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Adams v. Mayor and Common Council

Decided: June 14, 1932.

PAUL P. ADAMS, PROSECUTOR,
v.
MAYOR AND COMMON COUNCIL OF THE CITY OF PLAINFIELD, RESPONDENTS; THOMAS L. CONSHAY, PROSECUTOR, V. GEORGE B. WEAN, CITY CLERK OF THE CITY OF PLAINFIELD, RESPONDENT



On certiorari.

For the prosecutors, McCarter & English and Winfield S. Angleman.

For the respondent, William Newcorn.

Before Justices Parker, Campbell and Lloyd.

Lloyd

LLOYD, J. These cases were argued together and will be disposed of in one opinion. Writs of certiorari were granted in each case to review, in the one (No. 235) an ordinance reducing the salaries of firemen in the city of Plainfield and in the other (No. 266), an ordinance reducing the salaries of policemen in the same city.

The prosecutors in both cases contend that the ordinances were invalid because beyond the power of the council to adopt them.

The police ordinance is attacked additionally on the grounds that it violated the Tenure of Office act, that it violated a contract, and that it was defective in its title. In the firemen's ordinance it is contended additionally that the reduction in salary could not be effected by an amendatory ordinance, but that the original ordinance would have first to be repealed.

The prosecutors in both cases place reliance on chapter 162, laws of 1929 (Pamph. L., p. 291), the effect of which will be referred to later.

The power to regulate salaries is accorded by article 13, section 1 of chapter 152, laws of 1917 (Pamph. L., p. 319), as amended by chapter 134, laws of 1928 (Pamph. L., p. 279), which provides that "the governing body of every municipality shall have power and authority, by ordinance, notwithstanding any maximum or minimum limitation now fixed by statute, to fix and determine the amount of salary, wages and compensation to be paid to each officer, employe, servant and agent of such municipality who by law is entitled to be paid a salary, wage or compensation" excepting certain elective officers and others whose salaries were fixed by the voters or by referendum.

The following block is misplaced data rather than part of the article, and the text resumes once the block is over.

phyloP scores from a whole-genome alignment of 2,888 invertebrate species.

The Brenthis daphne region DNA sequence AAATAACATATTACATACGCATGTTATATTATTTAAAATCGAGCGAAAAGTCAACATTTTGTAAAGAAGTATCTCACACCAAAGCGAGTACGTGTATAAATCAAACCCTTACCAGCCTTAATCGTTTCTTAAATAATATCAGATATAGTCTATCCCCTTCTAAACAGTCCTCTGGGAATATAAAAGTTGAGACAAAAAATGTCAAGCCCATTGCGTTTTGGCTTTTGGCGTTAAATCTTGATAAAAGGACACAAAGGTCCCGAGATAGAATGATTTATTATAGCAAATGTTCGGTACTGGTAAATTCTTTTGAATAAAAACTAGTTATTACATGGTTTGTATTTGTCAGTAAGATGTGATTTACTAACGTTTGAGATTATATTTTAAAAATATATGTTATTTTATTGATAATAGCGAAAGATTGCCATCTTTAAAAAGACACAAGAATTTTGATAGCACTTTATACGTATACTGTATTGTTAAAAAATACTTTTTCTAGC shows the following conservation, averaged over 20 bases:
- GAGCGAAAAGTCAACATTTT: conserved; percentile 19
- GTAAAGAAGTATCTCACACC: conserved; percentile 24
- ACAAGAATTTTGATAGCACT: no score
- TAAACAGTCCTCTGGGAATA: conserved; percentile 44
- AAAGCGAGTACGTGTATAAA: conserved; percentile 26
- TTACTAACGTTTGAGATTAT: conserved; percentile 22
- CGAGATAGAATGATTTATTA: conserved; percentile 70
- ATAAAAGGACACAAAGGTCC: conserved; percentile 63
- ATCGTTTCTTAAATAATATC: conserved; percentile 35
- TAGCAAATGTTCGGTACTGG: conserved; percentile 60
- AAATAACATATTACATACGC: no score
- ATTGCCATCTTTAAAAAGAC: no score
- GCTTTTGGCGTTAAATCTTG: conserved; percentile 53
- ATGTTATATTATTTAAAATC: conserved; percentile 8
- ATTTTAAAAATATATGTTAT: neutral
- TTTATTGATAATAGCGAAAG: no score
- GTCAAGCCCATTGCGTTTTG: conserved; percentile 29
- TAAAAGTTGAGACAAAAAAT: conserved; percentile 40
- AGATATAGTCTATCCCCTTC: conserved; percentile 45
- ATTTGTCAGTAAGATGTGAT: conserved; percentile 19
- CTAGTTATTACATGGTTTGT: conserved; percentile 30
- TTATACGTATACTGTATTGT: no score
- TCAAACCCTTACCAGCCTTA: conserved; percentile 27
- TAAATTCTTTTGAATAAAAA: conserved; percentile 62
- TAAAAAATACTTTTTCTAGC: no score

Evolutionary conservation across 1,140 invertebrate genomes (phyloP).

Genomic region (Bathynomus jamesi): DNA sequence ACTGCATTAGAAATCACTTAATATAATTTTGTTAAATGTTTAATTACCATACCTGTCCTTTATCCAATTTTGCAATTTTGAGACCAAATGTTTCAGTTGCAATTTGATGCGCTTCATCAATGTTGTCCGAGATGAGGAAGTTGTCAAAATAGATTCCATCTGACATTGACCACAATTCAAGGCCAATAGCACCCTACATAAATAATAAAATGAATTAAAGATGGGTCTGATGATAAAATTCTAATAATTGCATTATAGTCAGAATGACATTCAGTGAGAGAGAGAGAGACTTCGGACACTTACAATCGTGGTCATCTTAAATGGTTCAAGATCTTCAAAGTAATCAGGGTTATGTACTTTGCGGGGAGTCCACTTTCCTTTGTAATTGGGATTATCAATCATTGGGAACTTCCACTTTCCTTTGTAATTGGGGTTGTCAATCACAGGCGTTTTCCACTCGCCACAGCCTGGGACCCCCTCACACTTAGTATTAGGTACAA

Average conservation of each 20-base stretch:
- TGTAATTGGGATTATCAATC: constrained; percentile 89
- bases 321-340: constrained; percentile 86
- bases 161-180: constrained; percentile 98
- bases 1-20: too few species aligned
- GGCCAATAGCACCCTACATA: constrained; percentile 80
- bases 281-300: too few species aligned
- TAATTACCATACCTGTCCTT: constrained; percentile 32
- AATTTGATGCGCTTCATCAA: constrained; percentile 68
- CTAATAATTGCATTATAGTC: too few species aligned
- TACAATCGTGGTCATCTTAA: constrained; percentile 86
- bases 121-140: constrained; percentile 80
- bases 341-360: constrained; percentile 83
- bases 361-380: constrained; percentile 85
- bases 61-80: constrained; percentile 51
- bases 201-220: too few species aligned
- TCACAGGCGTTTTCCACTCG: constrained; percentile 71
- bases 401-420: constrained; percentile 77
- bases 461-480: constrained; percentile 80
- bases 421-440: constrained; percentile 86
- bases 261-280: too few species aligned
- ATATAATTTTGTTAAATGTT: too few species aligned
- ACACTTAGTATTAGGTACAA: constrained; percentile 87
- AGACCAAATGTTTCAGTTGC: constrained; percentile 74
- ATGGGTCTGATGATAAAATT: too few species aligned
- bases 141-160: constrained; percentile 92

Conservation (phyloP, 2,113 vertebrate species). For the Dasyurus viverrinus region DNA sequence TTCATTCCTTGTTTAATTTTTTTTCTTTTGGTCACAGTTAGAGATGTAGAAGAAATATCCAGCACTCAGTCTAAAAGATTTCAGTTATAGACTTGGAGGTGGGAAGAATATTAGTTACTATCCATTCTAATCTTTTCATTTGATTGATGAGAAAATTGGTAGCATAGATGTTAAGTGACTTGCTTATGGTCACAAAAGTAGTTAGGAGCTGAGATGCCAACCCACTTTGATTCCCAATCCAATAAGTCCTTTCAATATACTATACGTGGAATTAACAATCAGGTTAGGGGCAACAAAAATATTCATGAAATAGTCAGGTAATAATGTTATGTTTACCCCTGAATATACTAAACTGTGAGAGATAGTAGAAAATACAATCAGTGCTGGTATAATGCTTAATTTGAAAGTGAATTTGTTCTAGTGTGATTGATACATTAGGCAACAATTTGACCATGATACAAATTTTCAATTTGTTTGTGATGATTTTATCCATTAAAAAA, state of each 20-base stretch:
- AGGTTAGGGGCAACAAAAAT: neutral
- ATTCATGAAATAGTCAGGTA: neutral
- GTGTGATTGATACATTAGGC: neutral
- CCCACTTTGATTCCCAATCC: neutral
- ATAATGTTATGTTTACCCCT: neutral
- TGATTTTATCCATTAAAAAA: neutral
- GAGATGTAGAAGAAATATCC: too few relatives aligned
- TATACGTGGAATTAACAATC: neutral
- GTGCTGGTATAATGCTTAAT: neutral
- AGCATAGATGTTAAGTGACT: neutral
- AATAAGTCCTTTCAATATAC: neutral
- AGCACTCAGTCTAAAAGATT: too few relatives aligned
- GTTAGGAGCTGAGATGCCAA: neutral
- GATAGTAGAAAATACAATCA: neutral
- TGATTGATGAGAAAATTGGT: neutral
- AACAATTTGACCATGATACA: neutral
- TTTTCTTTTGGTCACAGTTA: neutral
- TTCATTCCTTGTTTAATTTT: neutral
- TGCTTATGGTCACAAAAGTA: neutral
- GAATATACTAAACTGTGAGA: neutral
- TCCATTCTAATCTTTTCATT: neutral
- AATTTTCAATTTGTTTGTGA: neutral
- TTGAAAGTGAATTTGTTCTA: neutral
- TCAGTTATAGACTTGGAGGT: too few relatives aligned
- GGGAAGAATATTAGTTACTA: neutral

From this it would seem beyond all question that the municipality was empowered by the act cited to fix the salaries of its police officers and firemen either by increasing or decreasing the compensation theretofore established, unless other legislation be found circumscribing this authority.

In this situation the act of 1929 is appealed to by the prosecutors. It provides as follows: "In addition to the

methods now prescribed by law, the governing body of any municipality in this state is hereby authorized and empowered to fix and determine by ordinance, the annual compensation of all municipal employes, including members of the police and fire departments of any such municipality; provided, however, that nothing herein contained shall be construed to ...


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